If you own and operate your own business, it’s crucial to understand what you need to do to stay on side with your taxes. Wondering where to begin? Here are five tax tips to help you out.
1. What are your obligations?
If you’re just starting out, you’ll need to determine whether or not you need a Business Number (BN). Initially, not all businesses need one. The BN is assigned by the Canadian Revenue Agency (CRA) and acts as an identifier for tax purposes. It differs from a Business Identification Number (BIN), which is used by the Ministry of Government Services to identify provincial business registration. A tax professional can help you understand the particulars to determine if you are required to apply for a BN, and the type of business account you should register for – such as the GST/HST or Payroll program accounts.
If you’re self-employed and your business is not incorporated, you must file an individual tax return each year and will have to report your earnings as business or professional income. If you register for a BN, you may be required to file additional information further to your personal T1 return. Learn more about registration requirements here.
2. “I’ll just write it off”
As a self-employed individual you are taxed on your net business/professional income, not your gross income. This presents a tax planning opportunity if you know which expenses you can legally deduct against your gross income. It is also important to understand the types of expenses that you can’t deduct—such as those related to personal use or consumption. You should familiarize yourself with form T2125 and the allowable business expenses. Knowing which expenses are eligible for deduction will help you keep the necessary records.
3. Recordkeeping and Banking
Setting up a system to organize your invoices, bills, receipts, bank statements and government documents makes tax time less of a headache. CRA guidelines state that you’re required to keep records for a minimum of six years, and these must provide sufficient information to determine your tax obligations. You can find more information on record keeping at the CRA’s website.
Having a distinct bank account and credit card for your business helps separate your personal expenses from business expenses. It provides an easy method of keeping track of business revenues and expenses throughout the year, which can help you estimate and plan for the tax you are likely to owe at the end of the year.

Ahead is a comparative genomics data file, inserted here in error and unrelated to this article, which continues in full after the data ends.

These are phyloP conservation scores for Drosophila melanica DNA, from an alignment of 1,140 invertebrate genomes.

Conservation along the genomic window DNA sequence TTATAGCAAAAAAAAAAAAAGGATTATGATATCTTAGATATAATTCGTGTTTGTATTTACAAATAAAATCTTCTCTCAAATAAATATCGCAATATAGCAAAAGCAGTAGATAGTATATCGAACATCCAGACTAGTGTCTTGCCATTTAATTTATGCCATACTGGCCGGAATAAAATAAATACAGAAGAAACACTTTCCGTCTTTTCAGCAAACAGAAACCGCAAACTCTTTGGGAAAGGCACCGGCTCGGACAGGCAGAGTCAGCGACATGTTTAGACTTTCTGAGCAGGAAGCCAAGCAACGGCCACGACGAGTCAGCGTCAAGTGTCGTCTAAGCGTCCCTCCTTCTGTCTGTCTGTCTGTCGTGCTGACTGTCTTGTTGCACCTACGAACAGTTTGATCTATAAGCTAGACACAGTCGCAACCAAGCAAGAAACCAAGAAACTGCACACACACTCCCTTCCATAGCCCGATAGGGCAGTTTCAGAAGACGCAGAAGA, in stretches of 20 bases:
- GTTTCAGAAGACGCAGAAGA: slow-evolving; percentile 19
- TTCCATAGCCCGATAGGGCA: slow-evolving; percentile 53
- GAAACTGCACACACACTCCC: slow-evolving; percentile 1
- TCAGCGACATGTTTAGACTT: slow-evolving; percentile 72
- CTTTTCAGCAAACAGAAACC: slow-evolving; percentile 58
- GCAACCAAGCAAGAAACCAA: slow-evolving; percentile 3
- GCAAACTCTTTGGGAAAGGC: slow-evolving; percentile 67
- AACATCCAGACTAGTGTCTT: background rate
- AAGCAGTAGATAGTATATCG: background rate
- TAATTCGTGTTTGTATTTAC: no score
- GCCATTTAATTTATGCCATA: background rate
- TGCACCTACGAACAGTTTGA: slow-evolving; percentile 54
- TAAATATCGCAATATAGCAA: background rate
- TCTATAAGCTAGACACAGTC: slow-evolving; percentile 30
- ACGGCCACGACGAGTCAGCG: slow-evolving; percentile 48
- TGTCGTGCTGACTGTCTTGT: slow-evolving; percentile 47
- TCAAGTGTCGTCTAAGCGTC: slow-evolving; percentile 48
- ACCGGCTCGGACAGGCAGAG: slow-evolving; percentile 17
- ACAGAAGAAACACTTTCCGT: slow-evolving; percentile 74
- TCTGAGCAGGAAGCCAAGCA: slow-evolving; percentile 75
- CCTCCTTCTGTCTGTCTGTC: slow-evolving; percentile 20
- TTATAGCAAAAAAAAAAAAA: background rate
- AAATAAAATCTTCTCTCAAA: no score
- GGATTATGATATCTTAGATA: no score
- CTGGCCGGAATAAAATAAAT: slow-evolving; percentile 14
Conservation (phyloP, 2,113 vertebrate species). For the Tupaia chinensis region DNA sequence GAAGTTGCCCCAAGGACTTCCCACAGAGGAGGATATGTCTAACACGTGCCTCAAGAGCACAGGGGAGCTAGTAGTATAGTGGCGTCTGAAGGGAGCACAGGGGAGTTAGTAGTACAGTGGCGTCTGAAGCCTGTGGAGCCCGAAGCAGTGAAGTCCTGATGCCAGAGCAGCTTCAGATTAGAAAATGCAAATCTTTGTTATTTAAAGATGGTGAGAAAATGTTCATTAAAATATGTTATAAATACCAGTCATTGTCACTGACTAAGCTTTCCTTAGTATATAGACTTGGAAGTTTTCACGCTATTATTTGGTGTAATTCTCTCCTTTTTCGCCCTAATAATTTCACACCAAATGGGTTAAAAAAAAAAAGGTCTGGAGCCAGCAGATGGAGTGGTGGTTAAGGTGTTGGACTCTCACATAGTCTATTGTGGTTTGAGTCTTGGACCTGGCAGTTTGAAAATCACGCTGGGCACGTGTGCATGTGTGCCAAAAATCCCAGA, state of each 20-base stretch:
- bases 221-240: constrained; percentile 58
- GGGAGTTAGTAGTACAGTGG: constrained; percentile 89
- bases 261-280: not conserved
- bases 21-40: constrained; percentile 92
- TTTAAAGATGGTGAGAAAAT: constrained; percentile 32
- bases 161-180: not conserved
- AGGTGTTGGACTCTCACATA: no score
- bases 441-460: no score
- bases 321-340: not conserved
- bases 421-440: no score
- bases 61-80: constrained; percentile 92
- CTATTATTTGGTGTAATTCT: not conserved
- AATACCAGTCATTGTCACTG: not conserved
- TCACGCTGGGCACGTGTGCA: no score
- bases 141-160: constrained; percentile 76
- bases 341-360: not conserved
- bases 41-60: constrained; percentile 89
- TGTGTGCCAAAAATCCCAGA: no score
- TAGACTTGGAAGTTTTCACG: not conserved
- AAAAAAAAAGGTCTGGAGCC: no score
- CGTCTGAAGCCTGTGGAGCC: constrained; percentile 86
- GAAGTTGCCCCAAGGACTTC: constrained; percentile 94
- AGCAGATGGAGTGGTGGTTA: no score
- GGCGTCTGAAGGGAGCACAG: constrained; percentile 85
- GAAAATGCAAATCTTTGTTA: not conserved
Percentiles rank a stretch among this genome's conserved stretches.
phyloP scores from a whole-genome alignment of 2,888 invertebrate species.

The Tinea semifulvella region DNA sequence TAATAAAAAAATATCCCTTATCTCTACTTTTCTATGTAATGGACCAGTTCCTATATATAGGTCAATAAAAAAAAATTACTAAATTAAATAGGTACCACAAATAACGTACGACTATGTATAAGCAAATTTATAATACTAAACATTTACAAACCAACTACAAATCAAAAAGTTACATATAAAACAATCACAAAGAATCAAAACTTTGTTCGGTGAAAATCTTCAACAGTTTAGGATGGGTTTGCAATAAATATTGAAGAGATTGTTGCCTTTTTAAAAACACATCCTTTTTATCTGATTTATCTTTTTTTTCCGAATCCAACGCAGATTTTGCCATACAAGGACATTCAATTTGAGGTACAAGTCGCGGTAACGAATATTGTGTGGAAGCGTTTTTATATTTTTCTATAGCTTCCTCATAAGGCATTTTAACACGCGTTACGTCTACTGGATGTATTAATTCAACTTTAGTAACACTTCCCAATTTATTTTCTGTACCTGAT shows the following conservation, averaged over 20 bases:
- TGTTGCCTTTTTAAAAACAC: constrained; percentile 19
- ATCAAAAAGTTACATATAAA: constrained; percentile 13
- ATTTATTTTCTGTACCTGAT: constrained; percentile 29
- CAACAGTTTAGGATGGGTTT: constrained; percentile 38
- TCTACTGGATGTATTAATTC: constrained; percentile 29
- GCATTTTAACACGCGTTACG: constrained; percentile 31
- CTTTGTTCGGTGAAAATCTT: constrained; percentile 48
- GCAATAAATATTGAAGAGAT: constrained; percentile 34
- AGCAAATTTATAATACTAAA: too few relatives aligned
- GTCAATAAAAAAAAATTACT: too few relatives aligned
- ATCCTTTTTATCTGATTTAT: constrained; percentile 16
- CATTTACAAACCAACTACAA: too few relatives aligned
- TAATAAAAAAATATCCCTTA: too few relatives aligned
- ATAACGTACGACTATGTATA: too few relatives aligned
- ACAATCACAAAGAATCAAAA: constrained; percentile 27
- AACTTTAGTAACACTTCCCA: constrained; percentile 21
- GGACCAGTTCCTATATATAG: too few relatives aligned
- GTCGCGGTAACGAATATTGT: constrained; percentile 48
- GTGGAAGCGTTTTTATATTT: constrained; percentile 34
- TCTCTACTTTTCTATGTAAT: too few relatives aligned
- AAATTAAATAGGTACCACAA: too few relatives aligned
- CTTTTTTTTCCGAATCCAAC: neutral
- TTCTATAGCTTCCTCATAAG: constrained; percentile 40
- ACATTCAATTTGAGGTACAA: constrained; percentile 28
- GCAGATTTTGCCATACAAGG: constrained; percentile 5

4. Installments and Paying Your Final Tax Bill
If you are self-employed, the deadline for filing your return is June 15th but you still need to pay any tax owing by April 30th. Taxes are either remitted throughout the year through installment payments, or at the end of the year with your annual income tax return.
If your tax liability is more than $3,000 in the current year, and in either of the previous two years, you will be required to make installment payments. As a self-employed individual you don’t have an employer withholding and remitting income tax on every paycheque, so you should plan accordingly by saving throughout the year.
If your revenues and expenses have not changed significantly year-over-year, refer to what you’ve paid in previous years for a good indication of what you’ll owe this year. If you include your tax liability in your business budgeting process, you can set aside the funds ahead of time to pay the bill.
5. Professional Help
Staying on top of the various tax requirements related to a self-employed or small business filing can take valuable time away from growing your business. A tax professional can take the anxiety out of tax time, and advise you on all aspects of your personal and business tax obligations throughout the year. This can ensure you are on the right track and not overlooking anything important.
Matthew Sears, T.E. Wealth
This article was published in T.E. Wealth’s Strategies newsletter, Nov 2016 edition. Read the full edition here.
These articles are for general informational purposes only. Please obtain professional advice before taking any action based on this information. No endorsement or approval of any third parties or their advice, information, products or services should be implied by any references to third parties contained in any article. Trademarks cited in these articles are the respective properties of their owners.